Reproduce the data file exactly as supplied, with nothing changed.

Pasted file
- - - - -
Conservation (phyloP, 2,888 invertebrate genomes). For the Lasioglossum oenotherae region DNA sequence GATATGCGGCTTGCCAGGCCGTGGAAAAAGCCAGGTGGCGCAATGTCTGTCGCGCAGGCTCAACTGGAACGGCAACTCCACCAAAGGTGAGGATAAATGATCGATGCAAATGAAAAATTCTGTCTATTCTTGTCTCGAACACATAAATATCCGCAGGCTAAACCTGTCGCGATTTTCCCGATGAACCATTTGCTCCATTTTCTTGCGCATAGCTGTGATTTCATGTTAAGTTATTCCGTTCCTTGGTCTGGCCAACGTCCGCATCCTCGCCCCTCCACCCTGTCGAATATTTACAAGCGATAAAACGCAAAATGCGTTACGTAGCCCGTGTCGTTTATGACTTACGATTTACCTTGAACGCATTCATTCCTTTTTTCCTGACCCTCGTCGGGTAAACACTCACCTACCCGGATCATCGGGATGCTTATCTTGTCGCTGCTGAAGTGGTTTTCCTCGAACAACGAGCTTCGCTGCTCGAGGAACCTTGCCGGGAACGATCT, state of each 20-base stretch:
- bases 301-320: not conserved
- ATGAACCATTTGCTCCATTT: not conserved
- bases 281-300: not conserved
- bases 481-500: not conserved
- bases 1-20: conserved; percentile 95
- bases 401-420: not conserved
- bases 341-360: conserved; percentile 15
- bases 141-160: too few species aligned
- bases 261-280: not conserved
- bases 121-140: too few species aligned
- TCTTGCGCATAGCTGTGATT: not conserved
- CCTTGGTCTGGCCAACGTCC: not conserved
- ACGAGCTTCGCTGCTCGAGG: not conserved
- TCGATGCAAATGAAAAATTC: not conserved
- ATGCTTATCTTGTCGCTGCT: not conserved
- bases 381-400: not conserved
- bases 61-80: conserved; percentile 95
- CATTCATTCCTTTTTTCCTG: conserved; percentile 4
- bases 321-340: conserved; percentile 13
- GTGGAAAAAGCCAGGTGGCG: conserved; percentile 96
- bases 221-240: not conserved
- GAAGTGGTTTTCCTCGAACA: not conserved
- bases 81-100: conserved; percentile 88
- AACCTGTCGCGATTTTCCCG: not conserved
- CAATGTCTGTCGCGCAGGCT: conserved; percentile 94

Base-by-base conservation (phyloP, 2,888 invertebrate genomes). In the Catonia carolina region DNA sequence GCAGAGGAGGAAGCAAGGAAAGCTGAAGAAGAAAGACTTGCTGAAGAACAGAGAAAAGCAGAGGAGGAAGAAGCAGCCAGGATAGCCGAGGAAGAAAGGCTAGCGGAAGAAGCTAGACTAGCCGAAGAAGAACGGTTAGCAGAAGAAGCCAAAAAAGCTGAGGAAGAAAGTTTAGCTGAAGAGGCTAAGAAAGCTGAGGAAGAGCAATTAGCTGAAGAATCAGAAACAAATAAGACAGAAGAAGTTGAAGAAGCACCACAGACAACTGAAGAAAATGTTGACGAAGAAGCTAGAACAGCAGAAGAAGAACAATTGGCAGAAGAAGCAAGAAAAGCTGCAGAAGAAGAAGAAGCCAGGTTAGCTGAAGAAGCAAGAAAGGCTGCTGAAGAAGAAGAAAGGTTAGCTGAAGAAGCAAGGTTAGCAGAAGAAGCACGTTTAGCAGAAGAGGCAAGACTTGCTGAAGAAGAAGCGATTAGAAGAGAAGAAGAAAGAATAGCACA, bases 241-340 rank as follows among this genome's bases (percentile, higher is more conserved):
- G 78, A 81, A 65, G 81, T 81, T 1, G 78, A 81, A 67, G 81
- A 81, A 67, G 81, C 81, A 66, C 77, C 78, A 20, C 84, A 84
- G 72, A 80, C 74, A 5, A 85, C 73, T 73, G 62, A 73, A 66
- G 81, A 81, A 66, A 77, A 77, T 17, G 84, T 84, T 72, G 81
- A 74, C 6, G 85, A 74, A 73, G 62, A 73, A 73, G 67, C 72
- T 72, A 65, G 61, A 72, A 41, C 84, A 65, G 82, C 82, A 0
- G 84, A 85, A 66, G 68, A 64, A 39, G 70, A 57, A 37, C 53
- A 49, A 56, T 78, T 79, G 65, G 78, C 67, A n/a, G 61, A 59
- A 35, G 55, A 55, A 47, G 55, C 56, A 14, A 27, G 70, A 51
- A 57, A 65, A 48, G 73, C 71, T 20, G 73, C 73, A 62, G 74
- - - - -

Conservation (phyloP, 2,888 invertebrate genomes). For the Lasioglossum oenotherae region DNA sequence GATATGCGGCTTGCCAGGCCGTGGAAAAAGCCAGGTGGCGCAATGTCTGTCGCGCAGGCTCAACTGGAACGGCAACTCCACCAAAGGTGAGGATAAATGATCGATGCAAATGAAAAATTCTGTCTATTCTTGTCTCGAACACATAAATATCCGCAGGCTAAACCTGTCGCGATTTTCCCGATGAACCATTTGCTCCATTTTCTTGCGCATAGCTGTGATTTCATGTTAAGTTATTCCGTTCCTTGGTCTGGCCAACGTCCGCATCCTCGCCCCTCCACCCTGTCGAATATTTACAAGCGATAAAACGCAAAATGCGTTACGTAGCCCGTGTCGTTTATGACTTACGATTTACCTTGAACGCATTCATTCCTTTTTTCCTGACCCTCGTCGGGTAAACACTCACCTACCCGGATCATCGGGATGCTTATCTTGTCGCTGCTGAAGTGGTTTTCCTCGAACAACGAGCTTCGCTGCTCGAGGAACCTTGCCGGGAACGATCT, state of each 20-base stretch:
- bases 301-320: not conserved
- ATGAACCATTTGCTCCATTT: not conserved
- bases 281-300: not conserved
- bases 481-500: not conserved
- bases 1-20: conserved; percentile 95
- bases 401-420: not conserved
- bases 341-360: conserved; percentile 15
- bases 141-160: too few species aligned
- bases 261-280: not conserved
- bases 121-140: too few species aligned
- TCTTGCGCATAGCTGTGATT: not conserved
- CCTTGGTCTGGCCAACGTCC: not conserved
- ACGAGCTTCGCTGCTCGAGG: not conserved
- TCGATGCAAATGAAAAATTC: not conserved
- ATGCTTATCTTGTCGCTGCT: not conserved
- bases 381-400: not conserved
- bases 61-80: conserved; percentile 95
- CATTCATTCCTTTTTTCCTG: conserved; percentile 4
- bases 321-340: conserved; percentile 13
- GTGGAAAAAGCCAGGTGGCG: conserved; percentile 96
- bases 221-240: not conserved
- GAAGTGGTTTTCCTCGAACA: not conserved
- bases 81-100: conserved; percentile 88
- AACCTGTCGCGATTTTCCCG: not conserved
- CAATGTCTGTCGCGCAGGCT: conserved; percentile 94

Base-by-base conservation (phyloP, 2,888 invertebrate genomes). In the Catonia carolina region DNA sequence GCAGAGGAGGAAGCAAGGAAAGCTGAAGAAGAAAGACTTGCTGAAGAACAGAGAAAAGCAGAGGAGGAAGAAGCAGCCAGGATAGCCGAGGAAGAAAGGCTAGCGGAAGAAGCTAGACTAGCCGAAGAAGAACGGTTAGCAGAAGAAGCCAAAAAAGCTGAGGAAGAAAGTTTAGCTGAAGAGGCTAAGAAAGCTGAGGAAGAGCAATTAGCTGAAGAATCAGAAACAAATAAGACAGAAGAAGTTGAAGAAGCACCACAGACAACTGAAGAAAATGTTGACGAAGAAGCTAGAACAGCAGAAGAAGAACAATTGGCAGAAGAAGCAAGAAAAGCTGCAGAAGAAGAAGAAGCCAGGTTAGCTGAAGAAGCAAGAAAGGCTGCTGAAGAAGAAGAAAGGTTAGCTGAAGAAGCAAGGTTAGCAGAAGAAGCACGTTTAGCAGAAGAGGCAAGACTTGCTGAAGAAGAAGCGATTAGAAGAGAAGAAGAAAGAATAGCACA, bases 241-340 rank as follows among this genome's bases (percentile, higher is more conserved):
- G 78, A 81, A 65, G 81, T 81, T 1, G 78, A 81, A 67, G 81
- A 81, A 67, G 81, C 81, A 66, C 77, C 78, A 20, C 84, A 84
- G 72, A 80, C 74, A 5, A 85, C 73, T 73, G 62, A 73, A 66
- G 81, A 81, A 66, A 77, A 77, T 17, G 84, T 84, T 72, G 81
- A 74, C 6, G 85, A 74, A 73, G 62, A 73, A 73, G 67, C 72
- T 72, A 65, G 61, A 72, A 41, C 84, A 65, G 82, C 82, A 0
- G 84, A 85, A 66, G 68, A 64, A 39, G 70, A 57, A 37, C 53
- A 49, A 56, T 78, T 79, G 65, G 78, C 67, A n/a, G 61, A 59
- A 35, G 55, A 55, A 47, G 55, C 56, A 14, A 27, G 70, A 51
- A 57, A 65, A 48, G 73, C 71, T 20, G 73, C 73, A 62, G 74